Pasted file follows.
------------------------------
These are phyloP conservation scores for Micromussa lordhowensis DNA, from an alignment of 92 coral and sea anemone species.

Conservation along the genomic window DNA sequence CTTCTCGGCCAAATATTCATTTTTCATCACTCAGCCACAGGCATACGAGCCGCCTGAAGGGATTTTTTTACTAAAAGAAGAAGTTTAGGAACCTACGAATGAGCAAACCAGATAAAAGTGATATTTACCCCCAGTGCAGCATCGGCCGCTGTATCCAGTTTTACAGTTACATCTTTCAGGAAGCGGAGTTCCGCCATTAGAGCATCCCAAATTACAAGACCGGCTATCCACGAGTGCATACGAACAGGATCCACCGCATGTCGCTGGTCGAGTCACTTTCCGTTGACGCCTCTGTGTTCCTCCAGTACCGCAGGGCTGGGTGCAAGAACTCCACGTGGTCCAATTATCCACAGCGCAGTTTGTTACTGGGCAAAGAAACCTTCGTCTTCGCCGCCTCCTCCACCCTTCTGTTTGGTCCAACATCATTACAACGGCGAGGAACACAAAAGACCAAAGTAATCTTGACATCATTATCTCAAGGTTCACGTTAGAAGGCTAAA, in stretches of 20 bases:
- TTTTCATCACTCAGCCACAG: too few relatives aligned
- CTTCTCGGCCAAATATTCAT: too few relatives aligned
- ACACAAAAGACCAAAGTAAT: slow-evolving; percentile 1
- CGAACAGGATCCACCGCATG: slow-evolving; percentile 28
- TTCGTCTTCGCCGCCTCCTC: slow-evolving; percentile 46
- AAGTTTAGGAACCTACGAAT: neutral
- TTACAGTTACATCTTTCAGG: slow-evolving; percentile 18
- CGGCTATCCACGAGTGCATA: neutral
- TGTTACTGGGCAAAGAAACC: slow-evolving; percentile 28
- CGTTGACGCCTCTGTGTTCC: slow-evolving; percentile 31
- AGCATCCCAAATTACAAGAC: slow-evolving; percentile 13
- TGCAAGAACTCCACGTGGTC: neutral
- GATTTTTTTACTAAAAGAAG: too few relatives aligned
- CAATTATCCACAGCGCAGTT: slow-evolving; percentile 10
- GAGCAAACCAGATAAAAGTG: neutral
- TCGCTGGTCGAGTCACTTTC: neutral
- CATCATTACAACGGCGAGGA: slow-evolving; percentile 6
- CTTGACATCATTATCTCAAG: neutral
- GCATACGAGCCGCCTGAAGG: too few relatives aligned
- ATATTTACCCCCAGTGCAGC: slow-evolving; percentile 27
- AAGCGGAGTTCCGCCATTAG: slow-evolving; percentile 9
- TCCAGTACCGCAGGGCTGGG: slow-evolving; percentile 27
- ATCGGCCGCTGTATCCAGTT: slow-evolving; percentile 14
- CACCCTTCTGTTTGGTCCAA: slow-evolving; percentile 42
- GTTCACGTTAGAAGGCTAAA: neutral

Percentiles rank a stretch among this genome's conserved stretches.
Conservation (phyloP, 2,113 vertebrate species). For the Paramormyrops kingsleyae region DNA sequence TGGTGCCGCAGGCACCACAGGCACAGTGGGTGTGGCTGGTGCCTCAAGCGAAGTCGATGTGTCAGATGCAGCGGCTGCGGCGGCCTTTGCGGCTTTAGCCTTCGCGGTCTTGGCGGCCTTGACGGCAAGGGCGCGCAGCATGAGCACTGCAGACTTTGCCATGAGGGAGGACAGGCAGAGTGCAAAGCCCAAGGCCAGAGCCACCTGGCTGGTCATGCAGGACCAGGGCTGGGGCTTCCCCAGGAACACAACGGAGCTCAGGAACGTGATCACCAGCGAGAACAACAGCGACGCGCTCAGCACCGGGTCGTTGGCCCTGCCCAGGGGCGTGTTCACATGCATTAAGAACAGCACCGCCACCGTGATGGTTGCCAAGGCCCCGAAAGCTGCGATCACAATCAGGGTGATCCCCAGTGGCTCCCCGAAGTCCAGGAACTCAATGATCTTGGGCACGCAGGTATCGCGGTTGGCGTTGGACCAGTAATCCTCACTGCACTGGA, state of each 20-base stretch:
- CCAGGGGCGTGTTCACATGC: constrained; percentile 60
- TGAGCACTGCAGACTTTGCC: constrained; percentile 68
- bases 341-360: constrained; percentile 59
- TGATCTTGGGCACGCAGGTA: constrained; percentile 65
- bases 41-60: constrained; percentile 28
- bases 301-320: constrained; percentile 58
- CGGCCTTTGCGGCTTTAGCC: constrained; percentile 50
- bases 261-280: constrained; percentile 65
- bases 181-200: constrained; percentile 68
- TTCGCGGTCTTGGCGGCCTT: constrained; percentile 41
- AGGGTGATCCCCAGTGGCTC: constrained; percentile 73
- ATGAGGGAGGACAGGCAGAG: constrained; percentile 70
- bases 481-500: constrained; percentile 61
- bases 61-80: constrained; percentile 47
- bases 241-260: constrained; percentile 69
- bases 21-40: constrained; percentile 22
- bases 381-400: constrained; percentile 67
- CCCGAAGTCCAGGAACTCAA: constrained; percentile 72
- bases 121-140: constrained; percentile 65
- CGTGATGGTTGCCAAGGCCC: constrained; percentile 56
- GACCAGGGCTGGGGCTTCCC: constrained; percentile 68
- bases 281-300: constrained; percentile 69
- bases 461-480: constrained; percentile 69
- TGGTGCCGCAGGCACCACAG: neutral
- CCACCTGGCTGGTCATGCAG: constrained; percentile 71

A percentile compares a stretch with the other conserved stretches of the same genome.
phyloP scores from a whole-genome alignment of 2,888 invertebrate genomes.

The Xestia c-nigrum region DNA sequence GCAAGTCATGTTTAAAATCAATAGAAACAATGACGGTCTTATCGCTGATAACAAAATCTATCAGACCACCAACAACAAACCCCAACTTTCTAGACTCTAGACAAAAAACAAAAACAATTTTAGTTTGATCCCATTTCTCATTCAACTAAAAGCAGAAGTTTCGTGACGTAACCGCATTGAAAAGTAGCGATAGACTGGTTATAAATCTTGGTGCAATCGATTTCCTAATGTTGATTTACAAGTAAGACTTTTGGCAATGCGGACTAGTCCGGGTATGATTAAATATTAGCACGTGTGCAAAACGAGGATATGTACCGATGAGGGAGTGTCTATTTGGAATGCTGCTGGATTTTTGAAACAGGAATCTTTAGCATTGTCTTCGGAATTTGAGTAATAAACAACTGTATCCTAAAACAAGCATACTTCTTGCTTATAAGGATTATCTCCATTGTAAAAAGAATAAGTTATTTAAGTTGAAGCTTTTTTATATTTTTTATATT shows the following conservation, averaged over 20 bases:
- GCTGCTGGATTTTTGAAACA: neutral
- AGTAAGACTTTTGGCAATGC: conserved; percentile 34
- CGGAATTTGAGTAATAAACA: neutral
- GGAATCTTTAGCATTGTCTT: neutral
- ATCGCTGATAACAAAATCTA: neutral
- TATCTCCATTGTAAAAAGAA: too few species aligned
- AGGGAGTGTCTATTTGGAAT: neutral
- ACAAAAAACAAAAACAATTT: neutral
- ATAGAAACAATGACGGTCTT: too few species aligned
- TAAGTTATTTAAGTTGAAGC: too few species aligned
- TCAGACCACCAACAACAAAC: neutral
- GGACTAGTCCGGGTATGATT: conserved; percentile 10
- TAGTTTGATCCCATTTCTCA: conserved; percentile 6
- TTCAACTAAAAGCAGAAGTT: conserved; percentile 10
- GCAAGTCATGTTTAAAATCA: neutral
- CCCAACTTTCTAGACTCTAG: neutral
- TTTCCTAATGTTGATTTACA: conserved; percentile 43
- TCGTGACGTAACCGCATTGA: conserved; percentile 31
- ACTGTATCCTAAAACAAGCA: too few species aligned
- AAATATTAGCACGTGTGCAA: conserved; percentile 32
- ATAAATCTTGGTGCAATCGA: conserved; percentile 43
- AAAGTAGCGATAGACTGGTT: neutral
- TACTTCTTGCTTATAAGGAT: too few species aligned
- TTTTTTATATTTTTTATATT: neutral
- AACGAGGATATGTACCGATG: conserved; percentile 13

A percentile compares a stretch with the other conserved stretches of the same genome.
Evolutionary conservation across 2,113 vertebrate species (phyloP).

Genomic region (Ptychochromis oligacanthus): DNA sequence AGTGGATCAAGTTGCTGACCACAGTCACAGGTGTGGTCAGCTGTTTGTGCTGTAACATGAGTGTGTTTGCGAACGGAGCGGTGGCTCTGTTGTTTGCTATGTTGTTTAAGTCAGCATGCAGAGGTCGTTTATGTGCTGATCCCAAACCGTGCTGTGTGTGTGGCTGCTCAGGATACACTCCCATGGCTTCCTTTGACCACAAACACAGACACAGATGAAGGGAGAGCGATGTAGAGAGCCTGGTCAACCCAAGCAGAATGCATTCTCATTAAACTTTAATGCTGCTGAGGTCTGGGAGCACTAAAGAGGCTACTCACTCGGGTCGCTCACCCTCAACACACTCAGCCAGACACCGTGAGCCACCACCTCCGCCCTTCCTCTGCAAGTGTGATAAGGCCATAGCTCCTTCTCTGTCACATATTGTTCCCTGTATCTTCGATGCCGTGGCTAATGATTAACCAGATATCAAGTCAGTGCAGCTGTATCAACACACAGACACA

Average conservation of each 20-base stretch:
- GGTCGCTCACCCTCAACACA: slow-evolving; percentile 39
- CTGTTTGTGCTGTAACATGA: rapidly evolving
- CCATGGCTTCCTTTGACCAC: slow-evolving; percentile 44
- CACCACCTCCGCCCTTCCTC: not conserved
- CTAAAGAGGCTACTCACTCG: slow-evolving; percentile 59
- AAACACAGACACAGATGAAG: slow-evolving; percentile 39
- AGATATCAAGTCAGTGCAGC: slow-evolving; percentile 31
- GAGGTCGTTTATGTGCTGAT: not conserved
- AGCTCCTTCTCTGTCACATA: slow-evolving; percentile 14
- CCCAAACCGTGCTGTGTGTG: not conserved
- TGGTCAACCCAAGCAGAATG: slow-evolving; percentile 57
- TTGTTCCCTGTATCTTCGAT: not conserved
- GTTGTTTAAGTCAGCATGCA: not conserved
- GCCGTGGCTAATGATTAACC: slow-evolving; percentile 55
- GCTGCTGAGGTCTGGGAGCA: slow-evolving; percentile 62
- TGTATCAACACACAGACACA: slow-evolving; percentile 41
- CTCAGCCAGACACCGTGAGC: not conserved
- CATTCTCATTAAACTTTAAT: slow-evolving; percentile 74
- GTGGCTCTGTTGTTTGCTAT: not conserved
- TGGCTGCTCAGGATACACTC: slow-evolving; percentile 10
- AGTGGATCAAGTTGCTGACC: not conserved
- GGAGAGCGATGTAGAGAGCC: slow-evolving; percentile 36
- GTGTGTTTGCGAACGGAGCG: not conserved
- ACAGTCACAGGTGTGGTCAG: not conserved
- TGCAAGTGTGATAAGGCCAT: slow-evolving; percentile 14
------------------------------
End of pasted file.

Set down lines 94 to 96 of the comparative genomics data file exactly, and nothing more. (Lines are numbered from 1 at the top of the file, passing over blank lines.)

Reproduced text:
- GAGGTCGTTTATGTGCTGAT: not conserved
- AGCTCCTTCTCTGTCACATA: slow-evolving; percentile 14
- CCCAAACCGTGCTGTGTGTG: not conserved